Pakistan on Wednesday rejected a claim by the U.S. intelligence chief that Osama bin Laden and his deputy were hiding in northwestern Pakistan, and that al-Qaida was setting up camps near the Afghan border.
Interior Minister Aftab Khan Sherpao told The Associated Press there were no al-Qaida training camps in his country and U.S. officials had not provided any intelligence suggesting there were.
"We will act on any such intelligence, but so far they have not" provided any, he said.
Sherpao's comments came a day after Mike McConnell, the new U.S. intelligence chief, told the Senate Armed Services Committee that al-Qaida was trying to set up operations in largely ungoverned parts of Pakistan's northwest, along Afghanistan's eastern border.
"It's something we're very worried about and very concerned about," McConnell said. U.S. intelligence officials believe that bin Laden and his deputy, Ayman al-Zawahri, were trying to establish an al-Qaida base in the region, he said. McConnell noted the camps are in an area that has never been governed by any state or outside power.
On a visit to Pakistan on Monday, Vice President Dick Cheney met with President Gen. Pervez Musharraf to seek his aid in foiling an anticipated spring offensive by the Taliban and al-Qaida against coalition forces in Afghanistan.
Cheney was accompanied by Deputy CIA Director Stephen Kappes, suggesting that the U.S. officials were prepared to buttress their allegations about al-Qaida operations with intelligence data.
U.S. officials are concerned about a peace deal Pakistan signed with tribal leaders of the North Waziristan region in September. In that agreement, the tribes promised to respect the authority of the Pakistani government and curtail cross-border attacks by militants.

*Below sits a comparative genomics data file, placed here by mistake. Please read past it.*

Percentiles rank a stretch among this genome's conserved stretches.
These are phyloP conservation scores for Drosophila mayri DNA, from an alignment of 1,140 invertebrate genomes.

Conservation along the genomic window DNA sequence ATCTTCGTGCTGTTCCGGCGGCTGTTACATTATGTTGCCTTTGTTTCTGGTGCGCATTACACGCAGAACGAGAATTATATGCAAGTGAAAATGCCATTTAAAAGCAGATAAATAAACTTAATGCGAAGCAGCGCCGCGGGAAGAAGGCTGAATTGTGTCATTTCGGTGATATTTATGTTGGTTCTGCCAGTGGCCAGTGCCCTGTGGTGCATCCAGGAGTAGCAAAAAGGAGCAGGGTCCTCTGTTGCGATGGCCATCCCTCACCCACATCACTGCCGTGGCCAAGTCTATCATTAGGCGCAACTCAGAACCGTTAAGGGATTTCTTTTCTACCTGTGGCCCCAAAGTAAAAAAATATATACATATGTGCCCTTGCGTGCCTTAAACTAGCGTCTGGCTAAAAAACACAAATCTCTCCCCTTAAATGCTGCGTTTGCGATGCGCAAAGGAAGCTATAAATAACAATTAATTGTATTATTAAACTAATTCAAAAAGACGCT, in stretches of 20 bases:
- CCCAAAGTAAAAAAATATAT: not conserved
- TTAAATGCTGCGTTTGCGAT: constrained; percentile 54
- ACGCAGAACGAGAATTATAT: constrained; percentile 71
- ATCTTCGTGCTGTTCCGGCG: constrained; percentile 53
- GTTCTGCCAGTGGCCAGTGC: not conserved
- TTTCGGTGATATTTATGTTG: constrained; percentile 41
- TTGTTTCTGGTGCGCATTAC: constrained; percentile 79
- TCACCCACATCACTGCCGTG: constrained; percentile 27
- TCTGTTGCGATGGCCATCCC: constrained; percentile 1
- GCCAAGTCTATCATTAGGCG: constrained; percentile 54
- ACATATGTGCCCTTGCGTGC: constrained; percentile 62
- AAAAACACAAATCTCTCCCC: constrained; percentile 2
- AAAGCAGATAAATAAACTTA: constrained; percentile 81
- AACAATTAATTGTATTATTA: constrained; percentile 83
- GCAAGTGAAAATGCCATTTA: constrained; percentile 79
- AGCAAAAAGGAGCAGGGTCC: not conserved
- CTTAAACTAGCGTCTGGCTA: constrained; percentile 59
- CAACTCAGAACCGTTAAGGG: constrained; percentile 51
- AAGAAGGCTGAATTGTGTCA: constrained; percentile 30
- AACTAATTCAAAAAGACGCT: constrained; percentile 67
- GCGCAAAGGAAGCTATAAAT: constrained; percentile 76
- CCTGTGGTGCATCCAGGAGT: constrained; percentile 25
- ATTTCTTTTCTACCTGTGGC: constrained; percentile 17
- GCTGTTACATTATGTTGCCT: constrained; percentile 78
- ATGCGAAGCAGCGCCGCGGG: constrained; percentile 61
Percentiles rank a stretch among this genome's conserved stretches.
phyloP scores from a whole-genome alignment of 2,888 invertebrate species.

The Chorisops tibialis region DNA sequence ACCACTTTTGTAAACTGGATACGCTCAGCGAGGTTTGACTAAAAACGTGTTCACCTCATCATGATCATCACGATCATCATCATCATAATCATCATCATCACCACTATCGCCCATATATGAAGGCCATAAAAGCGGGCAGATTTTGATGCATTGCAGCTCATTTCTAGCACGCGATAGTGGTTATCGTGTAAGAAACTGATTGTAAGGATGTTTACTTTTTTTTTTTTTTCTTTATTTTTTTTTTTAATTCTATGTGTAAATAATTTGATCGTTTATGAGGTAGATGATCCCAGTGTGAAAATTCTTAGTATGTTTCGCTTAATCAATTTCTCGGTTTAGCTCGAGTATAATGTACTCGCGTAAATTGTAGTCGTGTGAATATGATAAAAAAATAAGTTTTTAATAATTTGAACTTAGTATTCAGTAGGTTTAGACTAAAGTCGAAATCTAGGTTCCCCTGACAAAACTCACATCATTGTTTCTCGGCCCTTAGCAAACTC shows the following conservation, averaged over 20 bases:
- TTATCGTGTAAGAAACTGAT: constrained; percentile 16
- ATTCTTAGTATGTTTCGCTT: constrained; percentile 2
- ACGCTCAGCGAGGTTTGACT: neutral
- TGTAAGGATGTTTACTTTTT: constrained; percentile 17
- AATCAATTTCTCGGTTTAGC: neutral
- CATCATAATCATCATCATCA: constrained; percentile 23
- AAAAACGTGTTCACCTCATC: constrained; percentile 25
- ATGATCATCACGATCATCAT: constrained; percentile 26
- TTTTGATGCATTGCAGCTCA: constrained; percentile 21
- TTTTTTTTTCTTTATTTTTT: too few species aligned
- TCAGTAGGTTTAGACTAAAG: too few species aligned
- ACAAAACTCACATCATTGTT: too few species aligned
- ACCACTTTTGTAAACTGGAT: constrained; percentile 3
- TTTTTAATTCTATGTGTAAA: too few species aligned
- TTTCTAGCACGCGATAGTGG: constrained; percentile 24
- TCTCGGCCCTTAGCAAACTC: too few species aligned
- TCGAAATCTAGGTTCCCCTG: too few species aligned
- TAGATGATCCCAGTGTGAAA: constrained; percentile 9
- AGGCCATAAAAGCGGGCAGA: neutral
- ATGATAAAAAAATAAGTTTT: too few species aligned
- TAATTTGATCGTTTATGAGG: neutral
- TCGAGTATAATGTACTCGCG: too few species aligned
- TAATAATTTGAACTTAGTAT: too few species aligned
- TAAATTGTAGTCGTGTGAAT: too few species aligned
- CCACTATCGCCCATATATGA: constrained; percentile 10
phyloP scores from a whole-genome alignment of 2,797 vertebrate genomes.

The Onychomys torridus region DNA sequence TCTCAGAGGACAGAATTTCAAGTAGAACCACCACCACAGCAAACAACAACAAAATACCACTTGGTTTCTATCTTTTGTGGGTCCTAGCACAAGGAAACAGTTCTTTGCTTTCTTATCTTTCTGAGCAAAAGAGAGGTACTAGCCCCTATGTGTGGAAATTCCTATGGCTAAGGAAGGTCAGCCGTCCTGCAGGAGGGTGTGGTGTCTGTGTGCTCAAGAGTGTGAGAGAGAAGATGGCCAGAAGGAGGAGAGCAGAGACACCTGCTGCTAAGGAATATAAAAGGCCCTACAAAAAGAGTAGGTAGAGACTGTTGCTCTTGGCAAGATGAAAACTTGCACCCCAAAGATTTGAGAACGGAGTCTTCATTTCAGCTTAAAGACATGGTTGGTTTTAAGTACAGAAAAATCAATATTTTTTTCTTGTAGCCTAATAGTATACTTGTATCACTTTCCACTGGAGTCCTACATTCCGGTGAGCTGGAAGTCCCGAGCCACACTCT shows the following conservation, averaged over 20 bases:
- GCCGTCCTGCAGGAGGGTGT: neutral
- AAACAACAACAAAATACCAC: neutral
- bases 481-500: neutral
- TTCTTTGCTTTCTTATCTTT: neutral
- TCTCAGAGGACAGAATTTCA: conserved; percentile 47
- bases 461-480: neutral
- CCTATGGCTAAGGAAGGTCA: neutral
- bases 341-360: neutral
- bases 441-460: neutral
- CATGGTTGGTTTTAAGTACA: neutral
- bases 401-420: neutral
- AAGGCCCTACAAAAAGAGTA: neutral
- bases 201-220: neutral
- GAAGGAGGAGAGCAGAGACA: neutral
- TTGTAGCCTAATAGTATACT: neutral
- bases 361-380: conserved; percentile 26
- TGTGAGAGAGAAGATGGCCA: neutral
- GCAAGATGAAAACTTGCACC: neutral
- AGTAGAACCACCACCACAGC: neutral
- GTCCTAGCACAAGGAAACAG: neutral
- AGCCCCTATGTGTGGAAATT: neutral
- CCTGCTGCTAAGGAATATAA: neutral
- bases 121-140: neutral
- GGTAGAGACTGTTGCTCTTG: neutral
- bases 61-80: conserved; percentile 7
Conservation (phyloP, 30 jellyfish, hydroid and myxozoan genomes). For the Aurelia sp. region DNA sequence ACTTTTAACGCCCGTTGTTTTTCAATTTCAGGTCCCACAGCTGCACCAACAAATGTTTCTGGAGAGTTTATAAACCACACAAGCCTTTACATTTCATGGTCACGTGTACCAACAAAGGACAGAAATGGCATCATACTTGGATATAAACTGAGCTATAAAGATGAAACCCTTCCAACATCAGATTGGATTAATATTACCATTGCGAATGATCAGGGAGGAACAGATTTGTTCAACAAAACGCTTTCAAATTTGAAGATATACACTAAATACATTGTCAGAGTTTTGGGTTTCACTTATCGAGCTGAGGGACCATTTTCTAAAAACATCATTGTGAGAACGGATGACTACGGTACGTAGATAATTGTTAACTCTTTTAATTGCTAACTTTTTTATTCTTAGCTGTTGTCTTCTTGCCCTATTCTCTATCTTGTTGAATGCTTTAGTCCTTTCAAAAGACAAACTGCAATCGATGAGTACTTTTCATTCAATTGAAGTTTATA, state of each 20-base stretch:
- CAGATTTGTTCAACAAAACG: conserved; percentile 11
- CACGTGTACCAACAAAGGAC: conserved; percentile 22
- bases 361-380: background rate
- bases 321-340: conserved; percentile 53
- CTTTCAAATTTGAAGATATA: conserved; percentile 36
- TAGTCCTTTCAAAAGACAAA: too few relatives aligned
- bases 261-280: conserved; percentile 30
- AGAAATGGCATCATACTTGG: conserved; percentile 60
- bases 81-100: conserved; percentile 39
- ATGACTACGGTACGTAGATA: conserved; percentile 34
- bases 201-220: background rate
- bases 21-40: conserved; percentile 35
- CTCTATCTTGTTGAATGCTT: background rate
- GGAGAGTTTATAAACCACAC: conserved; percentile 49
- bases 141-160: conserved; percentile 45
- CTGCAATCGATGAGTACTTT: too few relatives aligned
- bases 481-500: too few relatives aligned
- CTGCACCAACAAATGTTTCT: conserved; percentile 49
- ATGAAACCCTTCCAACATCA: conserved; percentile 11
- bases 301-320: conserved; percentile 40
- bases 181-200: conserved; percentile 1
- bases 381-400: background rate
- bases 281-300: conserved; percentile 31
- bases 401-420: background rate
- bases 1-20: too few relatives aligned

In return, Musharraf returned some of the tribes' weapons, released some prisoners and withdrew from posts inside North Waziristan.
At Tuesday's hearing, Lt. Gen. Michael Maples, head of the Defense Intelligence Agency, said the tribes have not abided by most terms of the agreement. McConnell added U.S. intelligence believes al-Qaida's training and related capabilities increased as a result of the deal.
Musharraf's office confirmed that during the meeting, Cheney expressed concern that al-Qaida was "regrouping" in the tribal areas and that the vice president "called for concerted efforts in countering the threat."
Musharraf, his office said, told Cheney that Pakistan was already doing all it could to fight the militants.
Sherpao insisted Pakistan was "fighting the scourge of terrorism in the best interest of Pakistan."
Musharraf is a key ally of the United States in its fight against Islamic militants.